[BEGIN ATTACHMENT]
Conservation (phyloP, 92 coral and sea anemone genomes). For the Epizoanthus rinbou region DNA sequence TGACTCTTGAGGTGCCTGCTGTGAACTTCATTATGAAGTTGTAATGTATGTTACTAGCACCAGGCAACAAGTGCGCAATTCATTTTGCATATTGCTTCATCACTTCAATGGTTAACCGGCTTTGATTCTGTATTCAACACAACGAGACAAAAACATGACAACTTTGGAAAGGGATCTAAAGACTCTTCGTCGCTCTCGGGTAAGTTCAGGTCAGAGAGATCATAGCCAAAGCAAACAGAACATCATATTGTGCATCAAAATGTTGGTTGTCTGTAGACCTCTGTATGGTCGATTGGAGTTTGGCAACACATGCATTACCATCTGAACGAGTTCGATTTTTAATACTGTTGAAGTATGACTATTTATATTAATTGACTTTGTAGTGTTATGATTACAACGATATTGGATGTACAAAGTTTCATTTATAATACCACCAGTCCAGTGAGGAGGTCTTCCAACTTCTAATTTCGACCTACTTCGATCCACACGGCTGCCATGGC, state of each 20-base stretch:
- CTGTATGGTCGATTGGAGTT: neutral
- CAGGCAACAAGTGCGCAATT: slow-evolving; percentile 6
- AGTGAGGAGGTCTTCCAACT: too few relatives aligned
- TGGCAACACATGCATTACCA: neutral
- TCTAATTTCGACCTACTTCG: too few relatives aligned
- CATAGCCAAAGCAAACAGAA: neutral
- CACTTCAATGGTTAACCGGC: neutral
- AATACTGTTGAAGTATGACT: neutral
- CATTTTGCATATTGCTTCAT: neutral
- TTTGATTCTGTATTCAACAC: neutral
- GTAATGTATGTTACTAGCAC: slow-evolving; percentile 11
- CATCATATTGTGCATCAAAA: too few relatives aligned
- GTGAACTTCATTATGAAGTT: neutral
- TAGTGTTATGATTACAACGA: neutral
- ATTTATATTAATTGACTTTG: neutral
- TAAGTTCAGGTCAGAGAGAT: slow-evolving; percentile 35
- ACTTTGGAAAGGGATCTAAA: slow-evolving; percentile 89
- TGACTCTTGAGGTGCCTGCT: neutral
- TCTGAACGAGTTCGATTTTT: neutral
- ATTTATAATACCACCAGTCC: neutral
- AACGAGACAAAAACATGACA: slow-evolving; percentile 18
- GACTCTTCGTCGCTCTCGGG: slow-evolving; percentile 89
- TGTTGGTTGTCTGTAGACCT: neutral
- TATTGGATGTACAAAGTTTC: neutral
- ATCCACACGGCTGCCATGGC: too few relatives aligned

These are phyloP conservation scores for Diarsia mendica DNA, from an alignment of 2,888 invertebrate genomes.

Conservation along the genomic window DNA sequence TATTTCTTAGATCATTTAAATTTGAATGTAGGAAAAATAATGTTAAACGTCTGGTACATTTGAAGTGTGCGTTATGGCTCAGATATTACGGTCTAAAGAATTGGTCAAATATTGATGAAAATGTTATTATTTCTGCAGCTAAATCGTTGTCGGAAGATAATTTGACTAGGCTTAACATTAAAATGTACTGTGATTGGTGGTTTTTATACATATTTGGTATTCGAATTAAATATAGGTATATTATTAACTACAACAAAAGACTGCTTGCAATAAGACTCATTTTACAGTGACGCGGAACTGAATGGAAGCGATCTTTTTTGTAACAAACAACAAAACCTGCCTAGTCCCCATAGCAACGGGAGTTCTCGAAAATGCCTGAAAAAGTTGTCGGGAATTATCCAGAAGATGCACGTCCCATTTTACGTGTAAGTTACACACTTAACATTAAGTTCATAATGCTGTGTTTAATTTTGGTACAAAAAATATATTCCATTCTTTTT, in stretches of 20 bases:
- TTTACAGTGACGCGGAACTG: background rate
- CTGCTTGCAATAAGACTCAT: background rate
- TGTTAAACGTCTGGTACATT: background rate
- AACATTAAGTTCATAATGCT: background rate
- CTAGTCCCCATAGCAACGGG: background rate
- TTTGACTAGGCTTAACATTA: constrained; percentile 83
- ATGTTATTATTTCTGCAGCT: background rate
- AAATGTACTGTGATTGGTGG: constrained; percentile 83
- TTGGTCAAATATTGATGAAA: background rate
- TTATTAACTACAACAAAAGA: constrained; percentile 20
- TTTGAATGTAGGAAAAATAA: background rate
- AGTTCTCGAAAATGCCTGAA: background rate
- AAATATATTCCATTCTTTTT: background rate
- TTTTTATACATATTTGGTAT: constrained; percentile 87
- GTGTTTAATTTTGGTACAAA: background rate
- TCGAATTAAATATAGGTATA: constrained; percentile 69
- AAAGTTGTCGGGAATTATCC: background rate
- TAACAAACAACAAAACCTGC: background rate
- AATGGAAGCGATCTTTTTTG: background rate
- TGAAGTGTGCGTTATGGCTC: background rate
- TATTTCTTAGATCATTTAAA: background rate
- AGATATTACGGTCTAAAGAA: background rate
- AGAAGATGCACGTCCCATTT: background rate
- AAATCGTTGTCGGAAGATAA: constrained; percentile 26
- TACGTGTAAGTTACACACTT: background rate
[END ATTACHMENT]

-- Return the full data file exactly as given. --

Conservation (phyloP, 92 coral and sea anemone genomes). For the Epizoanthus rinbou region DNA sequence TGACTCTTGAGGTGCCTGCTGTGAACTTCATTATGAAGTTGTAATGTATGTTACTAGCACCAGGCAACAAGTGCGCAATTCATTTTGCATATTGCTTCATCACTTCAATGGTTAACCGGCTTTGATTCTGTATTCAACACAACGAGACAAAAACATGACAACTTTGGAAAGGGATCTAAAGACTCTTCGTCGCTCTCGGGTAAGTTCAGGTCAGAGAGATCATAGCCAAAGCAAACAGAACATCATATTGTGCATCAAAATGTTGGTTGTCTGTAGACCTCTGTATGGTCGATTGGAGTTTGGCAACACATGCATTACCATCTGAACGAGTTCGATTTTTAATACTGTTGAAGTATGACTATTTATATTAATTGACTTTGTAGTGTTATGATTACAACGATATTGGATGTACAAAGTTTCATTTATAATACCACCAGTCCAGTGAGGAGGTCTTCCAACTTCTAATTTCGACCTACTTCGATCCACACGGCTGCCATGGC, state of each 20-base stretch:
- CTGTATGGTCGATTGGAGTT: neutral
- CAGGCAACAAGTGCGCAATT: slow-evolving; percentile 6
- AGTGAGGAGGTCTTCCAACT: too few relatives aligned
- TGGCAACACATGCATTACCA: neutral
- TCTAATTTCGACCTACTTCG: too few relatives aligned
- CATAGCCAAAGCAAACAGAA: neutral
- CACTTCAATGGTTAACCGGC: neutral
- AATACTGTTGAAGTATGACT: neutral
- CATTTTGCATATTGCTTCAT: neutral
- TTTGATTCTGTATTCAACAC: neutral
- GTAATGTATGTTACTAGCAC: slow-evolving; percentile 11
- CATCATATTGTGCATCAAAA: too few relatives aligned
- GTGAACTTCATTATGAAGTT: neutral
- TAGTGTTATGATTACAACGA: neutral
- ATTTATATTAATTGACTTTG: neutral
- TAAGTTCAGGTCAGAGAGAT: slow-evolving; percentile 35
- ACTTTGGAAAGGGATCTAAA: slow-evolving; percentile 89
- TGACTCTTGAGGTGCCTGCT: neutral
- TCTGAACGAGTTCGATTTTT: neutral
- ATTTATAATACCACCAGTCC: neutral
- AACGAGACAAAAACATGACA: slow-evolving; percentile 18
- GACTCTTCGTCGCTCTCGGG: slow-evolving; percentile 89
- TGTTGGTTGTCTGTAGACCT: neutral
- TATTGGATGTACAAAGTTTC: neutral
- ATCCACACGGCTGCCATGGC: too few relatives aligned

These are phyloP conservation scores for Diarsia mendica DNA, from an alignment of 2,888 invertebrate genomes.

Conservation along the genomic window DNA sequence TATTTCTTAGATCATTTAAATTTGAATGTAGGAAAAATAATGTTAAACGTCTGGTACATTTGAAGTGTGCGTTATGGCTCAGATATTACGGTCTAAAGAATTGGTCAAATATTGATGAAAATGTTATTATTTCTGCAGCTAAATCGTTGTCGGAAGATAATTTGACTAGGCTTAACATTAAAATGTACTGTGATTGGTGGTTTTTATACATATTTGGTATTCGAATTAAATATAGGTATATTATTAACTACAACAAAAGACTGCTTGCAATAAGACTCATTTTACAGTGACGCGGAACTGAATGGAAGCGATCTTTTTTGTAACAAACAACAAAACCTGCCTAGTCCCCATAGCAACGGGAGTTCTCGAAAATGCCTGAAAAAGTTGTCGGGAATTATCCAGAAGATGCACGTCCCATTTTACGTGTAAGTTACACACTTAACATTAAGTTCATAATGCTGTGTTTAATTTTGGTACAAAAAATATATTCCATTCTTTTT, in stretches of 20 bases:
- TTTACAGTGACGCGGAACTG: background rate
- CTGCTTGCAATAAGACTCAT: background rate
- TGTTAAACGTCTGGTACATT: background rate
- AACATTAAGTTCATAATGCT: background rate
- CTAGTCCCCATAGCAACGGG: background rate
- TTTGACTAGGCTTAACATTA: constrained; percentile 83
- ATGTTATTATTTCTGCAGCT: background rate
- AAATGTACTGTGATTGGTGG: constrained; percentile 83
- TTGGTCAAATATTGATGAAA: background rate
- TTATTAACTACAACAAAAGA: constrained; percentile 20
- TTTGAATGTAGGAAAAATAA: background rate
- AGTTCTCGAAAATGCCTGAA: background rate
- AAATATATTCCATTCTTTTT: background rate
- TTTTTATACATATTTGGTAT: constrained; percentile 87
- GTGTTTAATTTTGGTACAAA: background rate
- TCGAATTAAATATAGGTATA: constrained; percentile 69
- AAAGTTGTCGGGAATTATCC: background rate
- TAACAAACAACAAAACCTGC: background rate
- AATGGAAGCGATCTTTTTTG: background rate
- TGAAGTGTGCGTTATGGCTC: background rate
- TATTTCTTAGATCATTTAAA: background rate
- AGATATTACGGTCTAAAGAA: background rate
- AGAAGATGCACGTCCCATTT: background rate
- AAATCGTTGTCGGAAGATAA: constrained; percentile 26
- TACGTGTAAGTTACACACTT: background rate